• Excellent durability. When warehouses are constructed, it is with industrial workplace conditions in mind. Such structures need to be robust enough to stand up to a great deal more daily wear and tear than residential buildings. That means that if you are starting out with an existing warehouse to convert into a home, you often have a structure with really strong bones. Building a warehouse home from the ground up also has durability benefits, however, since most warehouse homes are made of steel.
  • Reclaimed materials. When converting a warehouse into a residence, there should be materials that are part of the original site that can be reclaimed and upcycled in the new design. When building a warehouse home from the ground up, you can still search for reclaimed materials to use during construction. In either case, using reclaimed materials is eco-friendly and will save you money. These materials will also add character to your warehouse home.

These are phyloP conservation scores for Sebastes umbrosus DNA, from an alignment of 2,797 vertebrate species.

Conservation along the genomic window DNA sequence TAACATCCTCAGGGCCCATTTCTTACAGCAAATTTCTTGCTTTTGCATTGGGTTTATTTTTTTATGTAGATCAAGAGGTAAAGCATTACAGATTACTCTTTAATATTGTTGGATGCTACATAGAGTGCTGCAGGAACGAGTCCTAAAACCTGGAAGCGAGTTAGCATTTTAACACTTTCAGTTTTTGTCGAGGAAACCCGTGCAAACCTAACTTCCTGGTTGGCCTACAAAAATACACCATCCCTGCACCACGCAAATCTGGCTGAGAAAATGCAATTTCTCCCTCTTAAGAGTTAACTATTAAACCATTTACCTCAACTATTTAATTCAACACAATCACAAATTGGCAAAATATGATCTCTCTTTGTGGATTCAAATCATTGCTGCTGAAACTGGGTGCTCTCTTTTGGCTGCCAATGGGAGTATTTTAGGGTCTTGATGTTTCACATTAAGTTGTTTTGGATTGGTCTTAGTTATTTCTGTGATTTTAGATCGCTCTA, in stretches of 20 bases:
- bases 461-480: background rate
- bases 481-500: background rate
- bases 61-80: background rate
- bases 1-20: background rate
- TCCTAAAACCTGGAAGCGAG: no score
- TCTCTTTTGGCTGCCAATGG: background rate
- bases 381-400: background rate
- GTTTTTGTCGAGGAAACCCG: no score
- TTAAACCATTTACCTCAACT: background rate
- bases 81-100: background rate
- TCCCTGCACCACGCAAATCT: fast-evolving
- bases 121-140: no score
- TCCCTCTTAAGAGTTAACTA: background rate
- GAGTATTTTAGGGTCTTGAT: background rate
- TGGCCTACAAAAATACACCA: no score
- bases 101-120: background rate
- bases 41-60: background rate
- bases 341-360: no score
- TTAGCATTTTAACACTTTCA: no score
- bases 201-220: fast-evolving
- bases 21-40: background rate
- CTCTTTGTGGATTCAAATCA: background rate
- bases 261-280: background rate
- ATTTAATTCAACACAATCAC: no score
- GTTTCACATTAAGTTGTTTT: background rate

• A piece of history. Finally, if you do choose to make an old warehouse into your home, you will enjoy learning about its history and doing your part to preserve a bit of that history in a new form.

What are Some Examples of Warehouse Homes?

Up-Cycled Warehouse

As impressive as the warehouse home above is with respect to light, nothing can beat this Up-Cycled Warehouse by Zen Architects located in Richmond. The structure dates back to the 1960s, and includes the original floor slab and envelope together with a number of reclaimed materials from the site.

As you can see, the ceiling is largely glass and the floor plan is wide open. Not only does this make for a bright, airy space in which to reside, but it keeps all the plants you see in the warehouse home happy as well!

Interestingly enough, a courtyard was also important with this structure for reasons involving light. The architects explains, “The addition of a north-facing courtyard provides a generous amount of light and heat in winter in an otherwise poorly oriented building. Cross ventilation is achieved through new high level louvres. Mezzanine rooms float within the original volume and structure of the warehouse. A new raised deck links the living areas with the courtyard.”